I was fortunate enough to receive a copy of Harvey Frommer's wonderful book "Remembering Yankee Stadium - An Oral and Narrative History of the House That Ruth Built" (Stewart, Tabori & Chang). I have been saving this post for today, right before the final series at Yankee Stadium this weekend.
"Where else could I have viewed the transformation of Yankee fans from the jacket-and-tie cognoscenti of the 1950's to today's bleacher creatures?"The book is organized by decade, starting with the Twenties. The Yanks won their first World Series in 1923, the year the Stadium was opened. The history of building of the Stadium is captivating. When the Yanks decided that they'd move from the Polo Grounds to a new stadium to be built in the Bronx, John McGraw, then manager of the Giants quipped:
"They are going up to Goatville. And before long they will be lost sight of. A New York team should be based on Manhattan Island."
One of the best things about this book, aside from the wonderful pictures, are the accounts and stories from various people interviewed, from fans to celebrities to the players themselves. They lend a perspective that adds an element to the storytelling.
One of the accounts recalled the distances from home plate, going from right to left: 296, 344, 407, 461 (center). Wrap your brain around those distances and can you imagine the home run totals if the players back then played in the smallparks of today? A righthanded hitter like DiMaggio would have 100 more home runs if he played today!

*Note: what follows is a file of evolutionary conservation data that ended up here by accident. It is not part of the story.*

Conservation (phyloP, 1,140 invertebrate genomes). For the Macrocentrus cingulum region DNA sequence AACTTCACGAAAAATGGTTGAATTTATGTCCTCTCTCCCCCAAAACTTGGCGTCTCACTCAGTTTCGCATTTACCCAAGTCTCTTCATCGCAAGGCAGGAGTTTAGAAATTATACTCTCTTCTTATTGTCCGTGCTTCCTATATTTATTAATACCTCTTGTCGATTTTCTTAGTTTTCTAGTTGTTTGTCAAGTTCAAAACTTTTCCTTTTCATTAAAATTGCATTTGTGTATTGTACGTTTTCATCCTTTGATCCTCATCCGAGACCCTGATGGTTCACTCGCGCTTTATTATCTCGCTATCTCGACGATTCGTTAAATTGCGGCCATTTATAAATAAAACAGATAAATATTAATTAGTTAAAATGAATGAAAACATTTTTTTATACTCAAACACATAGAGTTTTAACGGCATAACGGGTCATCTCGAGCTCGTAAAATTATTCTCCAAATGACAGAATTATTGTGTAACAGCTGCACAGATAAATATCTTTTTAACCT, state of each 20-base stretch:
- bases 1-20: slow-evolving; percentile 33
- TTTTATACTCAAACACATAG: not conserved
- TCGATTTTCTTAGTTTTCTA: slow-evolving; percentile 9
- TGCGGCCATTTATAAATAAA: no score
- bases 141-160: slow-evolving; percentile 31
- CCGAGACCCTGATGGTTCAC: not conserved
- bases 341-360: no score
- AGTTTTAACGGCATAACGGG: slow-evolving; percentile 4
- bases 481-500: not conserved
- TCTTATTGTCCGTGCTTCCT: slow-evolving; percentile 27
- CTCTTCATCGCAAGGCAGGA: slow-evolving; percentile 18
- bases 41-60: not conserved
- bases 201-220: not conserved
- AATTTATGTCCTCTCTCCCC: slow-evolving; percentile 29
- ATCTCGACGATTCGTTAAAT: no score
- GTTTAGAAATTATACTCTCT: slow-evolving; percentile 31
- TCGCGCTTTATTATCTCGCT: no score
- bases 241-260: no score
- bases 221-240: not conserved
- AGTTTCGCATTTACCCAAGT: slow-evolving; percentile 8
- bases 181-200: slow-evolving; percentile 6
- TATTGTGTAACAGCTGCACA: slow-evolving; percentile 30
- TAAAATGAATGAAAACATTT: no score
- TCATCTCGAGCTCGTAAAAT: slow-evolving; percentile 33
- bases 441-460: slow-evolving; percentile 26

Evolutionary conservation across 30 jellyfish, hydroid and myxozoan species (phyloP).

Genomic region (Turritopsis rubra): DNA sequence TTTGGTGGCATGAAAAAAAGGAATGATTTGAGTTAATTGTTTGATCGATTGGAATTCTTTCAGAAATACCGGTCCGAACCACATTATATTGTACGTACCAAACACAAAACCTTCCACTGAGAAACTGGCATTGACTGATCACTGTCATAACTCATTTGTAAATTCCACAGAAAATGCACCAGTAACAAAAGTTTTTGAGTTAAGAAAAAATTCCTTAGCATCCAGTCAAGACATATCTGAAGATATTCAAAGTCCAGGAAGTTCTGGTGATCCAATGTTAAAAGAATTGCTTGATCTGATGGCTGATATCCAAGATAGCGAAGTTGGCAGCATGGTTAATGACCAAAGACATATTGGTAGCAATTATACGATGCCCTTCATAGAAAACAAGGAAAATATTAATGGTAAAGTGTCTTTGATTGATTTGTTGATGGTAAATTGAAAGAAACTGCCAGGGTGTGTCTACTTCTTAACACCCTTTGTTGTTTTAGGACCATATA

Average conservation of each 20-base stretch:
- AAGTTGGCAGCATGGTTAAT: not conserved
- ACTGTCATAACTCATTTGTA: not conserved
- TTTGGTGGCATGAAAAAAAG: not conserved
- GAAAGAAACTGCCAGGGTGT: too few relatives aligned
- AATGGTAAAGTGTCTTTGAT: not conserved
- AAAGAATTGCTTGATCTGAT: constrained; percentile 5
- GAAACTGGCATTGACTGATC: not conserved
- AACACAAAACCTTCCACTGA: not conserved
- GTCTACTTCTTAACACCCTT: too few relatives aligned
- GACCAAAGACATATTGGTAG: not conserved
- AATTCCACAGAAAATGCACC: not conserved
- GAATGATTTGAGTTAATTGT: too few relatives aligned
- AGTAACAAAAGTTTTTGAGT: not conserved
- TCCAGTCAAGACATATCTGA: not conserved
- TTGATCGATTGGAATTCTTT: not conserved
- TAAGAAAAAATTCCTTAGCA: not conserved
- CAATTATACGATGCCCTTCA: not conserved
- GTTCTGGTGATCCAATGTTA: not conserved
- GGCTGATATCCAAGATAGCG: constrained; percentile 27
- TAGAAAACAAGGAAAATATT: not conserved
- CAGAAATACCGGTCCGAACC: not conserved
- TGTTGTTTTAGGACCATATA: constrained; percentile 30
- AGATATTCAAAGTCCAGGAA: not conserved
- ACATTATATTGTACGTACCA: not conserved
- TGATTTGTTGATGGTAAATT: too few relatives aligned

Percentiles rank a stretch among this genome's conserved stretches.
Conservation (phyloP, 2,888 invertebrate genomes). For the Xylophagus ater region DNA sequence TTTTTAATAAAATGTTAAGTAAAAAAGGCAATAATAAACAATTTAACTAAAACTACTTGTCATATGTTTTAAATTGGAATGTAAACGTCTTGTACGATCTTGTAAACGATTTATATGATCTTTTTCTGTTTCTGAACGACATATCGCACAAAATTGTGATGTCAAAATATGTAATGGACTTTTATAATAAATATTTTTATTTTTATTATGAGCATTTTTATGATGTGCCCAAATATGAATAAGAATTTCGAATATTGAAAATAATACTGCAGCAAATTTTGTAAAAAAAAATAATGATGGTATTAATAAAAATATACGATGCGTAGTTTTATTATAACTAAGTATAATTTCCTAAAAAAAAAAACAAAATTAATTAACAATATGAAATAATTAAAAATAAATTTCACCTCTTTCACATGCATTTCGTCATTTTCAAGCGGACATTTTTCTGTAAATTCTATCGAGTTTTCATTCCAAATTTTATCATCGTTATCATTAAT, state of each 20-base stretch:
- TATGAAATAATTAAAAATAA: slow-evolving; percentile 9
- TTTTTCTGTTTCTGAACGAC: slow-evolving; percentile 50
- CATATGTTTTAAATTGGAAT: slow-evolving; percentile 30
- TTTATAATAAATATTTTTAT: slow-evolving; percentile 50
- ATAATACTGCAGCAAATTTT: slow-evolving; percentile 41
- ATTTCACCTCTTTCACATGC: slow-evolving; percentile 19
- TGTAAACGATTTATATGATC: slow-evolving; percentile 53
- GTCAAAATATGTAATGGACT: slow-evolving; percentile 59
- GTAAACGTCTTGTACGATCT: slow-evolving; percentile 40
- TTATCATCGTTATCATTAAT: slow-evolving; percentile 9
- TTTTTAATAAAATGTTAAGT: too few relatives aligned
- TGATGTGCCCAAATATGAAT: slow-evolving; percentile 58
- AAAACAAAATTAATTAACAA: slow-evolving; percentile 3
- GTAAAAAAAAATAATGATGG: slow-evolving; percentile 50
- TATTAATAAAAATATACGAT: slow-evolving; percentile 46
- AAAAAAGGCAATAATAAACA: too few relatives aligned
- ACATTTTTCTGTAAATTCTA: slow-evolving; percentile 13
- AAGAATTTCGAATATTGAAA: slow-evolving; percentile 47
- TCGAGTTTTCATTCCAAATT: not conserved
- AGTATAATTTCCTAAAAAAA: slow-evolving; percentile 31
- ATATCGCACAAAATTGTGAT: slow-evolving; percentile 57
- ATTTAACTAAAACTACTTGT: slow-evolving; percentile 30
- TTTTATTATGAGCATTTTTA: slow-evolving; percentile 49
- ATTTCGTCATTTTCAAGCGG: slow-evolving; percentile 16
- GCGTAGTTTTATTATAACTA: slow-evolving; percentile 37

A second-inning Jackie Robinson line drive off the glove of Andy Carey at third was picked up by Gil McDougal. Out at first.
"By the sixth inning of that last game, all you heard was hammers. When the game finally ended, people jumped out of the stands trying to get anything that was not nailed down. They even took the stuff that was: second base, sod, signs, advertising paraphernalia, chairs. Using tools my father had brought along, my friend Jerry and I took the chairs we had been sitting on. But we saw people carrying off rows of seats."Can you just see that?!?!
The first shot of a very young Steinbrenner, circa 1976, with the newly renovated field/stadium in the background. Talk about a reign of success/terror. Say what you will but he turned a $10 million purchase in 1973 into a multi-billion dollar empire today.
"Swung on and drilled to right field, going back Sanders, on the track, at the wall. SEE YA! SEE YA! SEE YA! A home run for Derek Jeter! He is Mr. November! Oh, what a home run by Derek Jeter!"Then there's Pedro walking off the hill in 2003 to the hate, scorn, jubilation of the fans. Turnabout is fair play, with 2004, the bloody sock, ARod's slap, Damon's beard.
Finally a look ahead to TNYS, being built.